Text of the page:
The trumpet conundrum
Never before had mathematical physicist Marcello Seri been so happy with a pub night. Over a beer in a Parisian pub he was introduced, finally, to the one theory that helped make sense of his research.
‘At the time, I was focusing on a problem in mathematical physics, a branch of mathematics in which problems are inspired by physical systems’, says Seri, an associate professor at the Bernoulli Institute. ‘I was trying to push a certain theory to its limit and develop our understanding of it.’
The problem Seri was working on was a purely theoretical one: he studied the quantum mechanics of two magnetic fields.
‘Normally, if I throw a ball against a wall, it is supposed to bounce back’, Seri explains. ‘But if I throw a wave-like particle like an electron against that same wall, it should partially go through. In my mathematical problem, I saw the exact opposite. The electrons bounce back, while the ball passes through.’
Seri wanted to explain that phenomenon, but he got stuck in his calculations. His research included a trumpet-shaped graph that he had been pondering for years. That all changed in France.
‘I was working at University College London at the time, and with my research group I attended a conference in Paris’, Seri says. ‘There I met fellow mathematician Gianluca Panati. He knew what I was working on and had heard about other research including trumpet graphs at another conference.’
The mathematicians in question worked in Paris, so with a couple of e-mails a meeting was arranged. That same evening, Seri ended up in a Parisian pub where Panati introduced him to Ugo Boscain, professor at the Sorbonne University in Paris, and his PhD student at the time, Dario Prandi.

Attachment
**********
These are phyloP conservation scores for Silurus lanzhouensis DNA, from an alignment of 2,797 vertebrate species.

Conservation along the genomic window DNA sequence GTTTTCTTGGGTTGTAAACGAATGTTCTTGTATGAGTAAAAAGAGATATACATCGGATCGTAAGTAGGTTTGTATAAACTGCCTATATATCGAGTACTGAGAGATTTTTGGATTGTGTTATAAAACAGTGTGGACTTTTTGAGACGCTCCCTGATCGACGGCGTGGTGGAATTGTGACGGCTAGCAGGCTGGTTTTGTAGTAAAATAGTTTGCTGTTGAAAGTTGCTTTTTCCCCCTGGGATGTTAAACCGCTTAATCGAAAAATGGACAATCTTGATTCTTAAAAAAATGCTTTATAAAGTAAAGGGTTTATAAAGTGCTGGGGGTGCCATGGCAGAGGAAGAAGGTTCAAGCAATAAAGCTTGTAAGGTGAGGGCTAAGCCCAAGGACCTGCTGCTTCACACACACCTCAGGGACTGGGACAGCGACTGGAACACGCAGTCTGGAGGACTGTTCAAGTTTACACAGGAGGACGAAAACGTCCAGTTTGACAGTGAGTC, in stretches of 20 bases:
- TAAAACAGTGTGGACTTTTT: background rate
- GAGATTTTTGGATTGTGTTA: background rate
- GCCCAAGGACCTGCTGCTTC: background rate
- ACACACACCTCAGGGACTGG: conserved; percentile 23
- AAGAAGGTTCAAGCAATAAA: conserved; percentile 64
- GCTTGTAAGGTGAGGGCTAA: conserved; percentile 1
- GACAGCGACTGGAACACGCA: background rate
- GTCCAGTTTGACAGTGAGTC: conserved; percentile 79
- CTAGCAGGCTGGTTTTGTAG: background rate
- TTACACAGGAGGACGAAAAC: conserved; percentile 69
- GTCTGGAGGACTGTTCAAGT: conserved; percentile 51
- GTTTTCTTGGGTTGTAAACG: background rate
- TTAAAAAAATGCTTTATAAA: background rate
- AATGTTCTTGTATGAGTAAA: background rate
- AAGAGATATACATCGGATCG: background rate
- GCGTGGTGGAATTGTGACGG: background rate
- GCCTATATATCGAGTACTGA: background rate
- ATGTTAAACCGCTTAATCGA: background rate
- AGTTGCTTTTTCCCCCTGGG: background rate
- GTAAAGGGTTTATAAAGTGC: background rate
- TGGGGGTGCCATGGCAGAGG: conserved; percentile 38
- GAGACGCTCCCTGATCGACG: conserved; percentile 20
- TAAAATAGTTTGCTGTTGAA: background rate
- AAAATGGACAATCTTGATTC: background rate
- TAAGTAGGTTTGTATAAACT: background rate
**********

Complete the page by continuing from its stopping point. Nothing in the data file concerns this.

Boscain and Prandi conducted research in sub-Riemannian geometry, a very different branch of mathematics from Seri’s research in mathematical physics. ‘It studies motions limited in speed’, Seri says. ‘Like with parallel parking: the movements you can make when parking are limited by the tires of your car. You cannot just move the car in any direction.’
The meeting was exactly what he needed. ‘Thanks to this, I saw new mathematical phenomena and their effects in my model.’ In the following days, Seri sat down at his desk working out the mathematics. He succeeded: he was able to use Boscain and Prandi’s version of the trumpet graph in his own research. ‘I was excited and immediately called my colleagues.’
Normally, in mathematics, your methods are very tied to the theories you are studying. ‘But this was completely different’, Seri says. ‘My method, brought into a theory from another corner of mathematics, fit into place surprisingly well. I was finally able to solve my riddle.’
A whole new world opened up for Seri. ‘I began to delve more and more into sub-Riemannian geometry.’ The ideas he discussed with his colleagues turned out to be applicable to a whole range of other mathematical problems.
Because this branch of mathematics was so young, Seri was at the forefront of mathematical research. Ten years later, he is even considered an expert on sub-Riemannian geometry: all thanks to a chance meeting at a Paris conference.
‘I became good friends with the people I met’, he says. ‘Especially with Dario Prandi, we work together a lot. We see each other often at conferences and visit each other regularly. I am incredibly grateful to have met them that night.’